Of course they will and it's done everyday. People suspected of felonies are released everyday because we have rights that protect us from guilt based upon suspisions.

    A hallmark of Justice is supposed to be consistency and objectivity, not subjectivity.
    Which is exactly why a permit system is flawed. We saw where the Tea Party was forced to jump through hoops in N. Carolina and the OWS group wasn't.

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    Re: L.A. might sue Occupy L.A. protestors for financial damages

    Since this is about L.A. Here is their law.

    UNLAWFULLY ASSEMBLY
    PENAL CODE SECTION 407
    Whenever two or more persons assemble together to do an unlawful act, or do a lawful act in a
    violent, boisterous, or tumultuous manner, such assembly is an unlawful assembly.
    PENAL CODE SECTION 408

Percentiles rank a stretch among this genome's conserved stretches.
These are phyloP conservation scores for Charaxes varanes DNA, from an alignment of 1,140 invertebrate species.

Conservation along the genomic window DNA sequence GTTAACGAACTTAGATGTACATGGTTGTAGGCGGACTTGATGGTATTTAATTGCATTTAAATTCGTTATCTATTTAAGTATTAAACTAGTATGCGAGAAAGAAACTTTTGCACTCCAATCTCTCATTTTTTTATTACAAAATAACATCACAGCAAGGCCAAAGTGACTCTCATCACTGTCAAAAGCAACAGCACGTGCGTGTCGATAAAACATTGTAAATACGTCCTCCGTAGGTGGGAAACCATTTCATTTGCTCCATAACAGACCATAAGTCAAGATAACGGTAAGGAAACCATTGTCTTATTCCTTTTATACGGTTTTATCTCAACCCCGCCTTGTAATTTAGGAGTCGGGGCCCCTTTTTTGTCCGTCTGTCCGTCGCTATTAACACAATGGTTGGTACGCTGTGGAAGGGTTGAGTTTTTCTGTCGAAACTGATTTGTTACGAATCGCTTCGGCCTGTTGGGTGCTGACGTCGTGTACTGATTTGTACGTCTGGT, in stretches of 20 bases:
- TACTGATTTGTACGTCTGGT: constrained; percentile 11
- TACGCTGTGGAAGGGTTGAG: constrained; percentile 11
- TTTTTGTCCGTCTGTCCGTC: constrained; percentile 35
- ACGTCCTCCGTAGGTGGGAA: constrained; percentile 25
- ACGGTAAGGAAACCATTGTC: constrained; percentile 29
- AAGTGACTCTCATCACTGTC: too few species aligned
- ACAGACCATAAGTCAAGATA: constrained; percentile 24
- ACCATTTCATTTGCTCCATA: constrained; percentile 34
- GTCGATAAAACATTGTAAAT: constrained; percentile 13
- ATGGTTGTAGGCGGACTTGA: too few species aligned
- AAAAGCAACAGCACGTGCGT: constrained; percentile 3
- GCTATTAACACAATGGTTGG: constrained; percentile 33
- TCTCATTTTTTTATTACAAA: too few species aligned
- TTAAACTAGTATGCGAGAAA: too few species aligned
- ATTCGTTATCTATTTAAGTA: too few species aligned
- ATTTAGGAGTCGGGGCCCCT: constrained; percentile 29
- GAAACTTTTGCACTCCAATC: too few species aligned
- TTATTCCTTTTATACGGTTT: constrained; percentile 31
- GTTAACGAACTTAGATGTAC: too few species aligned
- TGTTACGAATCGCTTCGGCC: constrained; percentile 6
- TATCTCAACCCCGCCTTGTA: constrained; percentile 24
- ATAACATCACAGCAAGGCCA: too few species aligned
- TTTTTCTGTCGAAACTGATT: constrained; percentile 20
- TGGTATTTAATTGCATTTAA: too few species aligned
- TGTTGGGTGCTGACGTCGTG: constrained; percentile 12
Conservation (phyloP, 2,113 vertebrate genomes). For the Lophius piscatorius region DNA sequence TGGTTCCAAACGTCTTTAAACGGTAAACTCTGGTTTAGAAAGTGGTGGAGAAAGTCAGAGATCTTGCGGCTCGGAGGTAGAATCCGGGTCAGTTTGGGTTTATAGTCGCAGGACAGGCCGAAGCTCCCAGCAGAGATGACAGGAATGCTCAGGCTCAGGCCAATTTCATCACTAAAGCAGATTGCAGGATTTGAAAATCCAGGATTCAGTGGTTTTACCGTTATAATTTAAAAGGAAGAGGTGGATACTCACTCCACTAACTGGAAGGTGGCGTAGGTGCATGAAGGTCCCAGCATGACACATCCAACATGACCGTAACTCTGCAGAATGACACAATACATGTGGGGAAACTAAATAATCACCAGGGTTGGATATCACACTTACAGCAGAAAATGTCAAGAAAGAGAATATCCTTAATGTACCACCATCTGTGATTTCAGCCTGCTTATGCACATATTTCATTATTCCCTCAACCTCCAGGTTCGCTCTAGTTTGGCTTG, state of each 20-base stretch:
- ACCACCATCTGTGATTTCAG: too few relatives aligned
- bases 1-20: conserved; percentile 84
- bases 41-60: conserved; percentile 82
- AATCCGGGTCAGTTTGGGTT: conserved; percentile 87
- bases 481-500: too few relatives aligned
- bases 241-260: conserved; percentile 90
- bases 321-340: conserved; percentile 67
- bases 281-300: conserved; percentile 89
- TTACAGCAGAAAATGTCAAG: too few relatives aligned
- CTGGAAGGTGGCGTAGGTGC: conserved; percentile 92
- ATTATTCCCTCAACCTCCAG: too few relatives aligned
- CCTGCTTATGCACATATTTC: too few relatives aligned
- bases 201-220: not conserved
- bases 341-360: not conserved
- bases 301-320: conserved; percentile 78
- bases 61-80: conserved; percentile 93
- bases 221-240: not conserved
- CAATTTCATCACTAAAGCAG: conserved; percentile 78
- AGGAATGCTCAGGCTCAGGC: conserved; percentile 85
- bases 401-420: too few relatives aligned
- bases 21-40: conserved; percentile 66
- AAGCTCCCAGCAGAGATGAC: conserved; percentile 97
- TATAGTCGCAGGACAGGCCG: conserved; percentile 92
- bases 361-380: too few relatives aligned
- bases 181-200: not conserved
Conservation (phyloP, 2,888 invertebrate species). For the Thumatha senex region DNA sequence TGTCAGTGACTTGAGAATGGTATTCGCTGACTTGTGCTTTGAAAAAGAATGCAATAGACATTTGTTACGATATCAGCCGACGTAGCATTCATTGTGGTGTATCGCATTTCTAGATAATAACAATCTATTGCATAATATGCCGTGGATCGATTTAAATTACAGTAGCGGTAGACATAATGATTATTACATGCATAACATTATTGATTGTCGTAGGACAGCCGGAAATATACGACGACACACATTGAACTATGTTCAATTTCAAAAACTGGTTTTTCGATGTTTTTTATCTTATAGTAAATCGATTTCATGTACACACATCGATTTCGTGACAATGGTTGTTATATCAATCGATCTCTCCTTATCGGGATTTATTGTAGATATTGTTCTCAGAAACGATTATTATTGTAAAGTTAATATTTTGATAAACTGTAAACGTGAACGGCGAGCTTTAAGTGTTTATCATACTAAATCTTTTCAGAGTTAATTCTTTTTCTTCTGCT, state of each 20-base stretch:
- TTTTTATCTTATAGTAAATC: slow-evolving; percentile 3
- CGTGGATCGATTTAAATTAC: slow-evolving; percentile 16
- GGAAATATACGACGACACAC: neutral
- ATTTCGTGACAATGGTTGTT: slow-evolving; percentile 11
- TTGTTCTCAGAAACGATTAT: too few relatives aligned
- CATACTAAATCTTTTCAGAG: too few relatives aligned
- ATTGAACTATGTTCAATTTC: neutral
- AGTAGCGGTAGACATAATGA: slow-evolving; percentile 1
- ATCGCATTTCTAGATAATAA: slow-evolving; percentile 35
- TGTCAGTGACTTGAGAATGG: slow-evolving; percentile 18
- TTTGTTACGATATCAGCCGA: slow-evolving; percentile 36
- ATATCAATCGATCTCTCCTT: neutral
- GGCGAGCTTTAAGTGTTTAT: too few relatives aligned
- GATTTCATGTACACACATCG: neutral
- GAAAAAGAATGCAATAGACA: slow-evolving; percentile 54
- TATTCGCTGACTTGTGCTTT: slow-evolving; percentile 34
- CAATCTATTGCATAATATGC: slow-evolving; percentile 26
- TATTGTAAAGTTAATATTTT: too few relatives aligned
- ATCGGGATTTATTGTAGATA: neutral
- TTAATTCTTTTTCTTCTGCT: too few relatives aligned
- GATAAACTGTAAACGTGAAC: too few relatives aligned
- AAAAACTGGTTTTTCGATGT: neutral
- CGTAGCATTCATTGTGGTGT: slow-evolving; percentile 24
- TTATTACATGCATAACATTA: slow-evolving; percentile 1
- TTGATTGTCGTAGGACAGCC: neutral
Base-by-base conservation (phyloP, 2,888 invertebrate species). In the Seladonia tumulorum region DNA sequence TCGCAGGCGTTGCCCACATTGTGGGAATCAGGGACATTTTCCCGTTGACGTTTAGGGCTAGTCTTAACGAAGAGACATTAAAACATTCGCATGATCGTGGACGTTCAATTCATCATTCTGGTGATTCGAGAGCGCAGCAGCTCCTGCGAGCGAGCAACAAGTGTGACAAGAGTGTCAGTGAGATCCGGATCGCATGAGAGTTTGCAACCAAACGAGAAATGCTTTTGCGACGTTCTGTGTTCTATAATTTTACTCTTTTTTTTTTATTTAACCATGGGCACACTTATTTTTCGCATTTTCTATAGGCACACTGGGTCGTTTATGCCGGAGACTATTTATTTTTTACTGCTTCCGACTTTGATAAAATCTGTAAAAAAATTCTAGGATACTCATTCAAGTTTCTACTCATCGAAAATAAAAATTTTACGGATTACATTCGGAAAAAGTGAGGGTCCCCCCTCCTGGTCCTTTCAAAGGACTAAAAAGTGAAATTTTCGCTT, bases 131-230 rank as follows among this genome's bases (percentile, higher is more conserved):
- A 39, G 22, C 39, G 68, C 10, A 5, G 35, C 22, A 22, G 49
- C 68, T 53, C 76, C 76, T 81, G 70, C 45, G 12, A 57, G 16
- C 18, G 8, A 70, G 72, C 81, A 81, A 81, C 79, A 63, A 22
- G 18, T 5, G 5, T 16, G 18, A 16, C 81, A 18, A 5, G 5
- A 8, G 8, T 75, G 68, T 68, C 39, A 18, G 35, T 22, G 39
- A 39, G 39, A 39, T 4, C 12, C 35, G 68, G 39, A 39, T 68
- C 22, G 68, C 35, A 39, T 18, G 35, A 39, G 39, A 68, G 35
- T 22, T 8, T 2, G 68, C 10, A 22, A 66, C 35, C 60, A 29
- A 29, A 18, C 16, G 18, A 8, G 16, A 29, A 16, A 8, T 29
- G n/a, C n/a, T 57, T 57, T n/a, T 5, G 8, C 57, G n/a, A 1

Every person who participates in any rout or unlawful assembly is guilty of a misdemeanor.
    CALJIC 16.240
    UNLAWFUL ASSEMBLY
    It is an unlawful assembly:
    [Whenever two or more persons assemble together for the purpose of doing an unlawful act[.]] [,
    or]
    [Whenever two or more persons who are assembled together do a lawful act in a violent,
    boisterous, or tumultuous manner, that is, where such act or acts are themselves violent or tend to incite
    others to violence.]
    [An assembly of two or more persons assembled together to do a lawful act is not unlawful
    unless the assembly is or becomes violent or gives rise to a clear and present danger of immediate
    violence.]

    www.nlg-la.org/index_files/codes.pdf

    Check it out people....it is AGAINST the law.


    j-mac
    Americans are so enamored of equality that they would rather be equal in slavery than unequal in freedom.

    Alexis de Tocqueville